You agree with not calling the time outs to set up your offense or defense in this situation? Ive always been someone that wants to call time out and get everything set, and not leave anything up to chance. I very well could be wrong, but that’s just always the way Ive done it. I agree with the Team A players being of the lane on those free throws, why do you need to try to offensive rebound if you are planning on making the free throws, and you are right, not setting your defense made that coast to coast shot possible. Once team B missed those free throws, they definitely should have fouled the big who rebounded the ball. Ultimately Team A should have won the game, and they did, but they did make it far more interesting than it had to be

    • CoachDeSalvo says:

      Rob,

      I think if you like to call a timeout to set or defense or offense in that situation, you should. As long as you practice it and your players are expecting it then it’s fine. If players are going to just go and play in that situation, coaches need to make sure that players understand “this is what we do” and work on it.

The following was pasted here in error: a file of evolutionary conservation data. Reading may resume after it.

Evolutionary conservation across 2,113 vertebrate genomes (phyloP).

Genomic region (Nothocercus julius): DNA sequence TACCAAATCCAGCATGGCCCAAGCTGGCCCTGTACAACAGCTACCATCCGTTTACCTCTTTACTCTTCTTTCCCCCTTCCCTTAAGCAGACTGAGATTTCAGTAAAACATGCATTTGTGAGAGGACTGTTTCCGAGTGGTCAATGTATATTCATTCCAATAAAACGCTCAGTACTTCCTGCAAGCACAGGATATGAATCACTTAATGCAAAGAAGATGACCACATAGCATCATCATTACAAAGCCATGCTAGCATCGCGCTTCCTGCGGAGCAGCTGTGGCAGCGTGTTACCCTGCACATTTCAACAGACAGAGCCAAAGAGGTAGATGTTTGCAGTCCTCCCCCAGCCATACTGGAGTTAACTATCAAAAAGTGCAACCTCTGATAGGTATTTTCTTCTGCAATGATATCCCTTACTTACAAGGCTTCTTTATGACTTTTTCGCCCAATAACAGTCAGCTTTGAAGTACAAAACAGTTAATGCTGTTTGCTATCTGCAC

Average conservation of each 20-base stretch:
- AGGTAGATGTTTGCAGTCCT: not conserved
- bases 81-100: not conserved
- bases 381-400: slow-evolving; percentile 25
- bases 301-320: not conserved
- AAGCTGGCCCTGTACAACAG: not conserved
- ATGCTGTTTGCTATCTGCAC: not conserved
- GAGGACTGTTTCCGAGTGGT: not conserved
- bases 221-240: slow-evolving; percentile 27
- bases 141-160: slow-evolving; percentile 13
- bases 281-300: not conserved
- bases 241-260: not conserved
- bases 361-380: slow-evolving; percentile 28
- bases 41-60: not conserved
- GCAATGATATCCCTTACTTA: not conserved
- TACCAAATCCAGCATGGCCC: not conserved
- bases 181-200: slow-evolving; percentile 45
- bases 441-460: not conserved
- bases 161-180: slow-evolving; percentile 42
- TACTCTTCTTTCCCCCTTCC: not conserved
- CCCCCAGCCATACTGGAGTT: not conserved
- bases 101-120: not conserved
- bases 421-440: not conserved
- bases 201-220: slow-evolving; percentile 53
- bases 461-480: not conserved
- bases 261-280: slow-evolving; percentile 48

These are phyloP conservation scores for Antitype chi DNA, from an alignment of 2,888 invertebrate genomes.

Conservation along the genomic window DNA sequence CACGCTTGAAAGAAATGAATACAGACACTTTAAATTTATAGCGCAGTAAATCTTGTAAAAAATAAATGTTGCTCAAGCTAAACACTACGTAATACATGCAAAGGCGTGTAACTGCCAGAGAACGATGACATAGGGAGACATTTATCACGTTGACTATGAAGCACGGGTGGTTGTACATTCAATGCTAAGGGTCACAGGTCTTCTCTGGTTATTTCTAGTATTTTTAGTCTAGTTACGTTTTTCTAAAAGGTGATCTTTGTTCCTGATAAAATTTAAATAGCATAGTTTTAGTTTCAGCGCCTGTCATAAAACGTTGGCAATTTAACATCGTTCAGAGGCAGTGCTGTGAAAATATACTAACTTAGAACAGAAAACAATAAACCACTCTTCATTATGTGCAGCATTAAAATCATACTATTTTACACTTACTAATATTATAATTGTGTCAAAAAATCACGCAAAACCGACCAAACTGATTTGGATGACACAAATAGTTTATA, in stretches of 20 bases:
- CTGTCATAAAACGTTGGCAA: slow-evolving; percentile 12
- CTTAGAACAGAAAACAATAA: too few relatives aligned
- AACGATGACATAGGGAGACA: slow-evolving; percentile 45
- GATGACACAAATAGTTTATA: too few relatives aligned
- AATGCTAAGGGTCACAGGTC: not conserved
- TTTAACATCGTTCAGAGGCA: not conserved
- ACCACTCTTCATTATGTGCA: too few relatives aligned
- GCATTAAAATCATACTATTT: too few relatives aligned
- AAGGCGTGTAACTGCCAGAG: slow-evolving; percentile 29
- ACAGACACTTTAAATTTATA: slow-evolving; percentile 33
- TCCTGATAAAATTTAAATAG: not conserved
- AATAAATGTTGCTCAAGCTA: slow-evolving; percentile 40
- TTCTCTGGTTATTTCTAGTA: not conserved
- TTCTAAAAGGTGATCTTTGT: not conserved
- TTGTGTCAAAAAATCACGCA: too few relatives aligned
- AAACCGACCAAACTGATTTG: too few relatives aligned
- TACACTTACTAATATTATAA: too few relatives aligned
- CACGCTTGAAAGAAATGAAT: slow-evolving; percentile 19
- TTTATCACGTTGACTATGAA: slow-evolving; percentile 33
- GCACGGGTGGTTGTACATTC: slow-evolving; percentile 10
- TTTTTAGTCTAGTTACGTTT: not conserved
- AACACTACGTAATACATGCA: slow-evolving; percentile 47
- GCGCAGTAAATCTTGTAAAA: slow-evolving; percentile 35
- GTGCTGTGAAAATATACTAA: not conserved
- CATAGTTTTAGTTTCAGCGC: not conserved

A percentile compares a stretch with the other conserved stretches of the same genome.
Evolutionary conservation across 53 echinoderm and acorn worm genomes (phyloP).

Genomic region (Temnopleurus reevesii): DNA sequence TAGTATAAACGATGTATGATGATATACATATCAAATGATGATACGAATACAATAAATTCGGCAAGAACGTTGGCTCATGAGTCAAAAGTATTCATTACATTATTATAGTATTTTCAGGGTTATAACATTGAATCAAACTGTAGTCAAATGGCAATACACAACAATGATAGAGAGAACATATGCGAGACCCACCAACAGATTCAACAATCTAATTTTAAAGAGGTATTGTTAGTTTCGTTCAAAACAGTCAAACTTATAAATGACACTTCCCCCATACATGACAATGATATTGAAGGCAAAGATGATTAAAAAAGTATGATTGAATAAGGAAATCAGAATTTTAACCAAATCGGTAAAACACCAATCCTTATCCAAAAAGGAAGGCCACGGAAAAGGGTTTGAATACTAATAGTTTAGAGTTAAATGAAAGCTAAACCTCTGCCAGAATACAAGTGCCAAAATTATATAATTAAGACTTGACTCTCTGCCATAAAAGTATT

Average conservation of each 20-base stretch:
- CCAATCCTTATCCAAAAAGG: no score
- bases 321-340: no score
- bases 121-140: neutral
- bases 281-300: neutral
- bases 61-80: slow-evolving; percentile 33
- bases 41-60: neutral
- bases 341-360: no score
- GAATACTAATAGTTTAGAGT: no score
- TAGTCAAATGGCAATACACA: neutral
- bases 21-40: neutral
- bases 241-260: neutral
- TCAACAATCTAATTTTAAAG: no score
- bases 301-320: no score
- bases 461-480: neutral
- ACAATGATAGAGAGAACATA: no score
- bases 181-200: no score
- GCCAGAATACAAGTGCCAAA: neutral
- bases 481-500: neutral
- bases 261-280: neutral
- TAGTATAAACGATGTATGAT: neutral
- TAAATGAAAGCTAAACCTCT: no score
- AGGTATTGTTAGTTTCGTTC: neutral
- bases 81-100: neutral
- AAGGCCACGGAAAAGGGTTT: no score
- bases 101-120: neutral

5. I think I completely agree with you here, Bert! Again, I I’ll reiterate the importance of milking down the clock if you’re Team A in that situation. To take a tough shot relatively early in the shot clock is completely unacceptable. Apparently this is a big pet peeve of mine…haha.

    I agree that not taking timeouts in that situation was the right call for Team B. Even if you draw up a great play, I’d rather take my chances in transition with a scrambling defense, than go against a set defense prepared to dig into gaps and protect the paint.

    With 1.9 seconds left, I think you should put in 5 of your best defensive/athletic players and tell them to communicate & SWITCH everything. Although Team B made a mistake, at least it was a 3 that beat them instead of a bucket near the basket. Still unfortunate they didn’t just switch it out.